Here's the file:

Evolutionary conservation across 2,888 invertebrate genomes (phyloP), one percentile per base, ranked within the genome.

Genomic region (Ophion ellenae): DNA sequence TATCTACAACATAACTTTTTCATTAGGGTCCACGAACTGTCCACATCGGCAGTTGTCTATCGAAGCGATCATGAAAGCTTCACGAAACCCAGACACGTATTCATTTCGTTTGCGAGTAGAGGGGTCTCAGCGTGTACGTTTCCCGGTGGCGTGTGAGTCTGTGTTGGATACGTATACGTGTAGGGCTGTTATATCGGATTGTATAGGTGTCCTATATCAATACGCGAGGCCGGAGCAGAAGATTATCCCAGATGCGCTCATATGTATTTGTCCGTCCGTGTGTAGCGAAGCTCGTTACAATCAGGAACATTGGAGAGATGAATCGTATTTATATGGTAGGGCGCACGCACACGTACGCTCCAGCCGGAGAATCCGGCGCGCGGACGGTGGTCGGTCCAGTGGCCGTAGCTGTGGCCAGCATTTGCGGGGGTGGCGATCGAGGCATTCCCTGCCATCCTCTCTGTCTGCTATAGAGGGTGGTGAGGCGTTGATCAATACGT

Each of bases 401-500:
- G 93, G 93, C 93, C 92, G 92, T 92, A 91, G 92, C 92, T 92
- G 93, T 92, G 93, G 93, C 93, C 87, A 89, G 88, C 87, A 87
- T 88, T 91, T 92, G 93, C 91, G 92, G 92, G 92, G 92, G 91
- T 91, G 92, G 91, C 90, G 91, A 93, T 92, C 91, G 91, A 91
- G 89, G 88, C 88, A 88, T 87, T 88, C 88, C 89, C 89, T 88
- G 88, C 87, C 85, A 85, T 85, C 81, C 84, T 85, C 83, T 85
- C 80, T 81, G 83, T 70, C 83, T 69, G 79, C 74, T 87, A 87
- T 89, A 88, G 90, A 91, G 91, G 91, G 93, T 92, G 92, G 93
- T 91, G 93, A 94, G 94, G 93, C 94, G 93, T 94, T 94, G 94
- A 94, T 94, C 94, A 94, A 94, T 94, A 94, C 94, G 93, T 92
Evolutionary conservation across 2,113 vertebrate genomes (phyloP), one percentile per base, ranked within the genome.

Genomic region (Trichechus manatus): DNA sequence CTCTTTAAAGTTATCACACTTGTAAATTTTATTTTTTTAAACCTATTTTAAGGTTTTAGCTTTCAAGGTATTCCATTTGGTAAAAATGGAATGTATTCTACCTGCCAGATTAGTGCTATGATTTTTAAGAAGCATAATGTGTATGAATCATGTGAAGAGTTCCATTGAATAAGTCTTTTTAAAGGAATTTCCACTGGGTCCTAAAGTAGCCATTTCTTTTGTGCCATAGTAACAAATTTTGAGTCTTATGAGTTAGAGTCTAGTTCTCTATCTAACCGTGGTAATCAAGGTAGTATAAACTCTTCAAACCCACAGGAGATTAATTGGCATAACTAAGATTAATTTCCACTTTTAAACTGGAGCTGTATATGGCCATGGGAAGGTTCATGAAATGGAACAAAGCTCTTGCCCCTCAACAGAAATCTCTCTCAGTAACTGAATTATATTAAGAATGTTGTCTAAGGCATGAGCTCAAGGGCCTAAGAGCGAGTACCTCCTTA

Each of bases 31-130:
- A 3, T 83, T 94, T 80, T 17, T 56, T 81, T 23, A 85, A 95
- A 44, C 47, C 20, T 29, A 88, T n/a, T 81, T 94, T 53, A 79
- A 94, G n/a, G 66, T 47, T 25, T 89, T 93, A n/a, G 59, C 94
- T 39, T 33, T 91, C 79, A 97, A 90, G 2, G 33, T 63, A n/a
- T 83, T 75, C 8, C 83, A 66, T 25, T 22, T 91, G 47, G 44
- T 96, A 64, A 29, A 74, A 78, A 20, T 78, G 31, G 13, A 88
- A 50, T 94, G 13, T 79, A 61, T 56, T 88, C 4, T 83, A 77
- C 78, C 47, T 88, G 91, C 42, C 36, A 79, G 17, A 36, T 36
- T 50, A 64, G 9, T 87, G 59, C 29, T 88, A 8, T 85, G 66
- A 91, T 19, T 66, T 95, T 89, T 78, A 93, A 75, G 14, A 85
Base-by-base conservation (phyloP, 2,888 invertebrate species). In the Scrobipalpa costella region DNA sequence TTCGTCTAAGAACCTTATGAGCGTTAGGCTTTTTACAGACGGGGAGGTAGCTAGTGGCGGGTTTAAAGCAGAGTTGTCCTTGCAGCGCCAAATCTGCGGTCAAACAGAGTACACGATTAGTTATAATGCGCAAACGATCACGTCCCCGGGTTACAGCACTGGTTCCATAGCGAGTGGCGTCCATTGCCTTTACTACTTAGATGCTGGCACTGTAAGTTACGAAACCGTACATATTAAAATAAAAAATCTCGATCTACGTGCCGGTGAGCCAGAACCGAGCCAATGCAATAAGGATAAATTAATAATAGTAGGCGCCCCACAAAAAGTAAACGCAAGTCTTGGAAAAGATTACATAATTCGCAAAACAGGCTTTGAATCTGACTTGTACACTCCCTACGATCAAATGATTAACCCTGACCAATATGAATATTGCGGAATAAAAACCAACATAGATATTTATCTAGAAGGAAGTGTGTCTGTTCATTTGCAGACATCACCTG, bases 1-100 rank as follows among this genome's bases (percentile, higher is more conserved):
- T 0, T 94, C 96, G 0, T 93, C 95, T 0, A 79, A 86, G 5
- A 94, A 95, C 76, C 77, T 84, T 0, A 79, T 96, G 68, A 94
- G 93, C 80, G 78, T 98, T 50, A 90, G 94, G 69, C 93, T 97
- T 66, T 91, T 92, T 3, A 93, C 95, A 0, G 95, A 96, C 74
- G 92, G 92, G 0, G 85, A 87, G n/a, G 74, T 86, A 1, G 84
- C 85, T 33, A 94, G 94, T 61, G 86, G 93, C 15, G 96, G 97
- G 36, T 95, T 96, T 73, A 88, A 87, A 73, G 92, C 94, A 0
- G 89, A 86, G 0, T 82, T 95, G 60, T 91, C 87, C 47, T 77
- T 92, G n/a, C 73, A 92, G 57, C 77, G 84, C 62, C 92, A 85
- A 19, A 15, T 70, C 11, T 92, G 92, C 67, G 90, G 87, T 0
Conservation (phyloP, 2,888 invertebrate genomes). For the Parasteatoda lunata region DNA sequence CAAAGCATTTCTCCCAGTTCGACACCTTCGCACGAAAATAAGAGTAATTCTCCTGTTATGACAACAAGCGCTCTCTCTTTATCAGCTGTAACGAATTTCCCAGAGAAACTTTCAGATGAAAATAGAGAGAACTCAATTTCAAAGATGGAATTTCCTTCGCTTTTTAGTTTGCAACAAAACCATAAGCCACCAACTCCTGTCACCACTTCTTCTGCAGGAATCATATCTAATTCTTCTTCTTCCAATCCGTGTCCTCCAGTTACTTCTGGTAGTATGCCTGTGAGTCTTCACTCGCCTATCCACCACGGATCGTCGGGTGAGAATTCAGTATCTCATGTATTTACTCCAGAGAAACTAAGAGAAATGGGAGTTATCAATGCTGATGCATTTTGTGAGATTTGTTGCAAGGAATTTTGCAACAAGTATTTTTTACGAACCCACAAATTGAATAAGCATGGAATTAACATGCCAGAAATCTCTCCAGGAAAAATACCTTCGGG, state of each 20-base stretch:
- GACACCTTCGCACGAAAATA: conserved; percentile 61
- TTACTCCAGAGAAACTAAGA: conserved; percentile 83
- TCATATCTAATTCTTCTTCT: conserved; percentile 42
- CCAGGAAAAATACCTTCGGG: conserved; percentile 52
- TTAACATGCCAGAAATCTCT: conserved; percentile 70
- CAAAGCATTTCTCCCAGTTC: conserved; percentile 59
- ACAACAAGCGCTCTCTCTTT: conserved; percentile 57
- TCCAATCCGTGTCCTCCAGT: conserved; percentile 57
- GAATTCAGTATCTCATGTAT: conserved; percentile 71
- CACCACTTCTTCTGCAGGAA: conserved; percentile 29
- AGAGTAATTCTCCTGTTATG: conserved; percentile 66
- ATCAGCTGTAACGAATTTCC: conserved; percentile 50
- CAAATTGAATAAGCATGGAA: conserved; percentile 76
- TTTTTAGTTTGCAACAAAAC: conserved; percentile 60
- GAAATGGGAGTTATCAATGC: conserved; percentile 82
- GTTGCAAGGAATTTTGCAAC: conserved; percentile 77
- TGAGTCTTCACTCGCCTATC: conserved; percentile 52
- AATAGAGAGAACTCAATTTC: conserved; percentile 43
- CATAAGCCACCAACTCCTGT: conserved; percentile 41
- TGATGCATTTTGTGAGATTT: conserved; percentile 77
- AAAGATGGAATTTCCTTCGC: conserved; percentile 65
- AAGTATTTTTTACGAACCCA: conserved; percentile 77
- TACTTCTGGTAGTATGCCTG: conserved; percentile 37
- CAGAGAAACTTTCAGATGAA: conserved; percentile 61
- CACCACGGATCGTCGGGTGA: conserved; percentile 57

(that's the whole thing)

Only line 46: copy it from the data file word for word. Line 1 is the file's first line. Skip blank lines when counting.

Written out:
- TCCAATCCGTGTCCTCCAGT: conserved; percentile 57